Who is Bertha and what drives her?
If Bertha had been of another time, Bertha would have been a C.E.O., an executive, a senator. She’s an ambitious woman in a time where there was no place for ambitious women besides the social sphere. The heart of Bertha is her interest in her children. Her son is fine — her son is a white man with lots of money. Her daughter, however, does need to be protected.
Yet Bertha often sacrifices her children’s happiness in favor of the family’s social standing.
Her myopia is really frustrating because what we see in the Russell’s marriage is that Bertha has, in fact, married for love and respect and ambition. But Bertha understands very well the obstacles for women, even women of a certain class. We’re not even touching on what’s going on for women of color and immigrants who are all working in this capitalist system that will crush them. Bertha is wrong about what she’s doing. But when it comes to our children, we do have these blind spots. It is ultimately about love and protection. She just goes about it without any nuance.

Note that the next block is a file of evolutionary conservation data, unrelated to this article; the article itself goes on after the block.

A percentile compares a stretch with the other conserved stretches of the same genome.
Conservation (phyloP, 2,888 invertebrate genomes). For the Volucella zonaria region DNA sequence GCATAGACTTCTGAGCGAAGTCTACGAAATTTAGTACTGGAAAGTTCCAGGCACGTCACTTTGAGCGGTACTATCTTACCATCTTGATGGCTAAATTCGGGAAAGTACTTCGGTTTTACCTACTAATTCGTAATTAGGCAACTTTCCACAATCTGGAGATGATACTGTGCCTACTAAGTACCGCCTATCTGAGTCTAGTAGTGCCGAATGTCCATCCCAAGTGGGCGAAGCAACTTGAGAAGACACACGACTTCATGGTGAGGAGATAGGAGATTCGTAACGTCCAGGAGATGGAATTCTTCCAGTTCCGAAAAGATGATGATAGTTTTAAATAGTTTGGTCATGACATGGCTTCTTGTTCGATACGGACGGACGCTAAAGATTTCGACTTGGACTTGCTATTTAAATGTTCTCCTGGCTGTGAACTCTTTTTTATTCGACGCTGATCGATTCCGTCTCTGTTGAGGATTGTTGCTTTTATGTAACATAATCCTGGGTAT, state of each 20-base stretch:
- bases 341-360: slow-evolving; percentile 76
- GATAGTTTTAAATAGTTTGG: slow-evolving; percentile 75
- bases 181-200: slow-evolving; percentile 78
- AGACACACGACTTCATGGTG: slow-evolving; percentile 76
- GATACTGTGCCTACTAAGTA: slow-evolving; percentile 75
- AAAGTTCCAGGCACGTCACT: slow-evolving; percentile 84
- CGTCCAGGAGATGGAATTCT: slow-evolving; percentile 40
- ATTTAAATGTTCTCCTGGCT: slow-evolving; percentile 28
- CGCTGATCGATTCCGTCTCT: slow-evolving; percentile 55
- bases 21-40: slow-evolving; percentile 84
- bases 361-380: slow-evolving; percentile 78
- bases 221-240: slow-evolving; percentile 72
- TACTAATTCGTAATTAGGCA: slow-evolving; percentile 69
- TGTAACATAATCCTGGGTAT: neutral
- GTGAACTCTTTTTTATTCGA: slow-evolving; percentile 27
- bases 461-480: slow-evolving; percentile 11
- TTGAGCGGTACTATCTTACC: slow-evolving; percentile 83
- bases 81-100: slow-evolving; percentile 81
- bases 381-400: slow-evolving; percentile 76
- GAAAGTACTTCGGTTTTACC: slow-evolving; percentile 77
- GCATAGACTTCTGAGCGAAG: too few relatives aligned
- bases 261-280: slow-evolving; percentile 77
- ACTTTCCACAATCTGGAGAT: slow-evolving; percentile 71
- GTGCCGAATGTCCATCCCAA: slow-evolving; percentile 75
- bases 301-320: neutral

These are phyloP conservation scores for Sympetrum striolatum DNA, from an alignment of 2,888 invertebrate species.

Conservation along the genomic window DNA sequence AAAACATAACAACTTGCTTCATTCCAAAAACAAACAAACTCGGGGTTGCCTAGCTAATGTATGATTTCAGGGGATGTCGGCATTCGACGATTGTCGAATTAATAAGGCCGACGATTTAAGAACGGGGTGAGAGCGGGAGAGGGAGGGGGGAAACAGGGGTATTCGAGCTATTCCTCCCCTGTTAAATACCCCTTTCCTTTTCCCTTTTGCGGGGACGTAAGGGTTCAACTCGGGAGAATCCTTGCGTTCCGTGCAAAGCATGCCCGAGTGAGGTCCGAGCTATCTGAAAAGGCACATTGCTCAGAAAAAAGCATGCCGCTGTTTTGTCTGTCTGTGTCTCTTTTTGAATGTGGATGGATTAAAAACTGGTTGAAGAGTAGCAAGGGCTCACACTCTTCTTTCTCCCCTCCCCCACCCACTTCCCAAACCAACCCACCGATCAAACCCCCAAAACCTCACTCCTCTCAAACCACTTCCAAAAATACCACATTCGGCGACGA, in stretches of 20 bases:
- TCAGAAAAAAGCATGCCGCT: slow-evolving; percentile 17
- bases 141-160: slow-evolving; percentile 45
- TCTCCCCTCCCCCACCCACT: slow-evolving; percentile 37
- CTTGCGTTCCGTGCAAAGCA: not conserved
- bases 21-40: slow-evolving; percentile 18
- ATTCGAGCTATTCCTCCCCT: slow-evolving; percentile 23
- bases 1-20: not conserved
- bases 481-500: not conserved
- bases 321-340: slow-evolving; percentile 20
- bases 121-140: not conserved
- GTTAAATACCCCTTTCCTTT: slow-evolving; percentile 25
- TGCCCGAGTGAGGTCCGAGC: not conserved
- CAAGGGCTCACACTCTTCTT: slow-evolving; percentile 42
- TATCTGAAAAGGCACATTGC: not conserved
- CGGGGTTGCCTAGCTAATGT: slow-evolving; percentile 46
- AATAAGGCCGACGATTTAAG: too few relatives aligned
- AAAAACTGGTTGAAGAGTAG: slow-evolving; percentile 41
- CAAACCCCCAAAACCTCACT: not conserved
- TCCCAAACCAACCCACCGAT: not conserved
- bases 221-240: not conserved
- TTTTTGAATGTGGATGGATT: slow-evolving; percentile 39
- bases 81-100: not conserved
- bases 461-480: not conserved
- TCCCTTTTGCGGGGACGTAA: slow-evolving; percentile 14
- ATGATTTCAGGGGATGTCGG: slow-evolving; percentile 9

Are there any limits to her ambition?
I don’t think so. Limits are imposed on her externally. I don’t feel that she intrinsically has a sense of limits. Her cause is meritocratic in a way. She believes that you can and should be able to earn your place.
You seem to move through the world more humbly. Is it freeing to play someone so different from you?
It’s fun to play the baddie. It’s fun to traffic in your own capacity for ruthlessness. You are correct in assuming that’s not the way I move through the world. And yet in order to have any longevity in a business as ruthless as ours can be, for women in particular, you really have to have some of that gumption. Anybody who’s still in it, even if they don’t admit it, they have ambition at the root. But it’s terrific fun. In my life I’ve played a lot of really hapless moms — frenzied and lost and grasping. Grasping at this level is a much more delightful way to be at work.